[inlinetweet prefix=”” tweeter=”” suffix=””]Today, everyone can produce and distribute content cheaply and easily[/inlinetweet]. Internet users develop their own distribution networks via social media such as Facebook, YouTube and LinkedIn; through blogs and e-newsletters; on microblogging sites such as Twitter; or by using mobile-phone apps, such as Instagram or Vine. Companies speak directly to customers, and customers give feedback in ways not previously possible. Customers talk to each other in peer-to-peer conversations that bear weight and yield influence. “Today, everyone is a marketer.”
Traditional marketing resembled a funnel with the narrow spout at the bottom. Marketers shouted advertisements through a variety of media to attract as many people at the tip of the funnel as possible. This model benefited suppliers more than customers. [inlinetweet prefix=”” tweeter=”” suffix=””]Today’s empowered consumers render the old funnel obsolete.[/inlinetweet]
“Relationship marketing,” which focused on building relationships with customers to retain their loyalty, also focused on transactions. Businesses worked to understand their clients only enough to sell them more products and services. The word “relationship” is misleading, because the connection wasn’t reciprocal. Today, businesses must form true client relationships by giving consumers something they deem worthy of their investment of time and money. Gaining consumers’ attention now is more important than conducting transactions. Your company’s goal is to draw potential customers and keep them engaged so when they decide to make a purchase, they come to you. The funnel has been flipped, putting its wide base at the bottom. This new “engagement” model replaces the “transaction” model. “Return on engagement” (ROE) has usurped “return on investment” (ROI).
To produce communications that provide real value, think in terms of your customers’ problems. Instead of delineating benefits, focus on clients’ problems that your goods or services can solve.
Experience and Engagement
[inlinetweet prefix=”” tweeter=”” suffix=””]The web has commoditized most products and services.[/inlinetweet] Competitors quickly duplicate features that once gave your product an advantage, so now you must deliver a unique experience.
Use your Problem Map to create a “customer engagement strategy” that responds to the challenges facing your potential customers. Identify “customer engagement points” (CEPs) in four capacities: “partnerships, content, market positioning” and “emotional selling proposition” (ESP).[inlinetweet prefix=”” tweeter=”” suffix=””] Narrow your target market down to customers for whom you provide the best experience.[/inlinetweet] Become a “big fish in a small pond” by thoroughly understanding your market niche.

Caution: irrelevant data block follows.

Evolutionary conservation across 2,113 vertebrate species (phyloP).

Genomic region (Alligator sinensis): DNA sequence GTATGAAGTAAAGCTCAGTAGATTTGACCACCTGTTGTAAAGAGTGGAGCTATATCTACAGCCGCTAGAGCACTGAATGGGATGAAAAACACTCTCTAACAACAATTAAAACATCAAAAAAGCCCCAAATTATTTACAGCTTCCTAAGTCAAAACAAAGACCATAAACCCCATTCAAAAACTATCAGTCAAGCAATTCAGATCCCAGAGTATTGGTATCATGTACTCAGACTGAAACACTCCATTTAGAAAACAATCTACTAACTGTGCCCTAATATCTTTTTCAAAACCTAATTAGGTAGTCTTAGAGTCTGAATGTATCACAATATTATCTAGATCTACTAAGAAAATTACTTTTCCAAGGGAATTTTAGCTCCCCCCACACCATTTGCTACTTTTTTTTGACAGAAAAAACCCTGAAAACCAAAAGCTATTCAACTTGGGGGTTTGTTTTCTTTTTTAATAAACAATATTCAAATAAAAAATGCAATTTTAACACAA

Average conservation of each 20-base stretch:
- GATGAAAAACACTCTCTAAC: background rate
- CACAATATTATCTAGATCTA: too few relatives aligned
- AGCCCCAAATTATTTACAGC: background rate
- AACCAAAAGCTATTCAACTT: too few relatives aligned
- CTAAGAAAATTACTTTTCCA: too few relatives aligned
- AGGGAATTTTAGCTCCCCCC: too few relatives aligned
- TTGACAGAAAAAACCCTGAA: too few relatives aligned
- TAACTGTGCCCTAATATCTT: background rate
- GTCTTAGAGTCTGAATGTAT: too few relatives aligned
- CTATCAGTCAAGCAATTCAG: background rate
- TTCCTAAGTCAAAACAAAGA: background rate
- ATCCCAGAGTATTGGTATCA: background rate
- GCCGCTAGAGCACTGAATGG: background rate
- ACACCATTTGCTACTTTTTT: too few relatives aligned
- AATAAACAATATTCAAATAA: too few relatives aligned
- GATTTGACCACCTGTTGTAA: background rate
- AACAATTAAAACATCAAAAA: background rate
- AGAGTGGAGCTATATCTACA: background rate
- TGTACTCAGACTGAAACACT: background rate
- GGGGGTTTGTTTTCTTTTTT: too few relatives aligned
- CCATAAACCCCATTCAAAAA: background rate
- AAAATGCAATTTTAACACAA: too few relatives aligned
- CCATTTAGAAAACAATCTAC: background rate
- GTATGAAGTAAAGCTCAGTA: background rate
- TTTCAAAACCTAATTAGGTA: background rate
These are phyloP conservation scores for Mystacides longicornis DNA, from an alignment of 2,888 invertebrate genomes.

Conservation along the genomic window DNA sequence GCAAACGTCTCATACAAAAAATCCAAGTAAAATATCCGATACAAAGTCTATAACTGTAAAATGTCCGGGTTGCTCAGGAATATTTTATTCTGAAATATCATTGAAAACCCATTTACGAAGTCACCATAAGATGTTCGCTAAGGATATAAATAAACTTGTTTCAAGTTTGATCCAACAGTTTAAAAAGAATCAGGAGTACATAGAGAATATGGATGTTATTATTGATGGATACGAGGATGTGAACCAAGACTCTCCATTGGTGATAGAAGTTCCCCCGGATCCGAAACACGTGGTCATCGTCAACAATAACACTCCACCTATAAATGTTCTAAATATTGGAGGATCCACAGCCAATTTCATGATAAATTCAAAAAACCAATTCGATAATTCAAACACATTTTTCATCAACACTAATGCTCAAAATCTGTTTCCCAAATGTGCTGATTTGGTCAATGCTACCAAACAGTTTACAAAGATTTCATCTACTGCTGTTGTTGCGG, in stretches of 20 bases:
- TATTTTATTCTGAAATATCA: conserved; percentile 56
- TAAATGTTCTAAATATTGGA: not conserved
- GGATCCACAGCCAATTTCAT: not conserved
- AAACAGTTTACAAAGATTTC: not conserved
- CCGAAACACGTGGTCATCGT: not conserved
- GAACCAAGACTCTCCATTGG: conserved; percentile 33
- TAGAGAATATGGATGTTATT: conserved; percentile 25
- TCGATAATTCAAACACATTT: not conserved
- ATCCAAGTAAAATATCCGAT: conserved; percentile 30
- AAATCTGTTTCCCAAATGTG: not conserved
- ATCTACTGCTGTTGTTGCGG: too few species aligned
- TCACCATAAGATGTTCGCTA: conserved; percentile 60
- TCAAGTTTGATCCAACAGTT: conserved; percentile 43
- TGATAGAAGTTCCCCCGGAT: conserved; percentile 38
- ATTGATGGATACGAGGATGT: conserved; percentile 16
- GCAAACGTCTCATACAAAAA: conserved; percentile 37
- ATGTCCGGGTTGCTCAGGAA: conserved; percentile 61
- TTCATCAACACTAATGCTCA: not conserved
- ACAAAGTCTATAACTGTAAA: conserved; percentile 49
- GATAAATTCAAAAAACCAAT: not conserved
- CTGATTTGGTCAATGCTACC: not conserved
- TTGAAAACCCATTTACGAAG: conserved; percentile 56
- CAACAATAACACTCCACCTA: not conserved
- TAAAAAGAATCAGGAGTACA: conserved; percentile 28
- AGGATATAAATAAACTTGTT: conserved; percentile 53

Convert to Conversations
[inlinetweet prefix=”” tweeter=”” suffix=””]Consumers no longer passively receive messages.[/inlinetweet] Today, they’re active participants in conversations. They post comments, opinions and reactions. Consumers use blogs, social- media platforms and mobile-phone technology to send out their ideas. Marketers don’t control these conversations, but they can facilitate them.
[inlinetweet prefix=”” tweeter=”” suffix=””]Become a careful listener[/inlinetweet]. Knowing what people say about your brand enables you to identify opportunities to provide something of value and to engage prospects.
Participate and Collaborate
In the pre-Internet age, companies competed with similar providers in their geographical area. Businesses sought advantages by protecting their innovations, strategy, services and promotions. This thinking prevailed when consumers had fewer choices, but it has become outmoded. Today, you compete with hundreds and thousands of businesses and people around the world who offer similar products or services.
Connect Through Content
Appealing content engages consumers. “Content marketing” means presenting relevant, interesting material through various channels that your clients find valuable. Such marketing positions your company as an expert and go-to source and reference in your field.
The online and physical worlds now routinely merge. Location-based interactions let you offer customers promotions and discounts while they shop. “SoLoMo,” the intersection of “social, local and mobile,” enables tailoring on-site experiences in real time. Consumers can wave their phone over an object to access a virtual display of digital information. This “augmented reality” demonstrates the consolidating of online and offline spheres.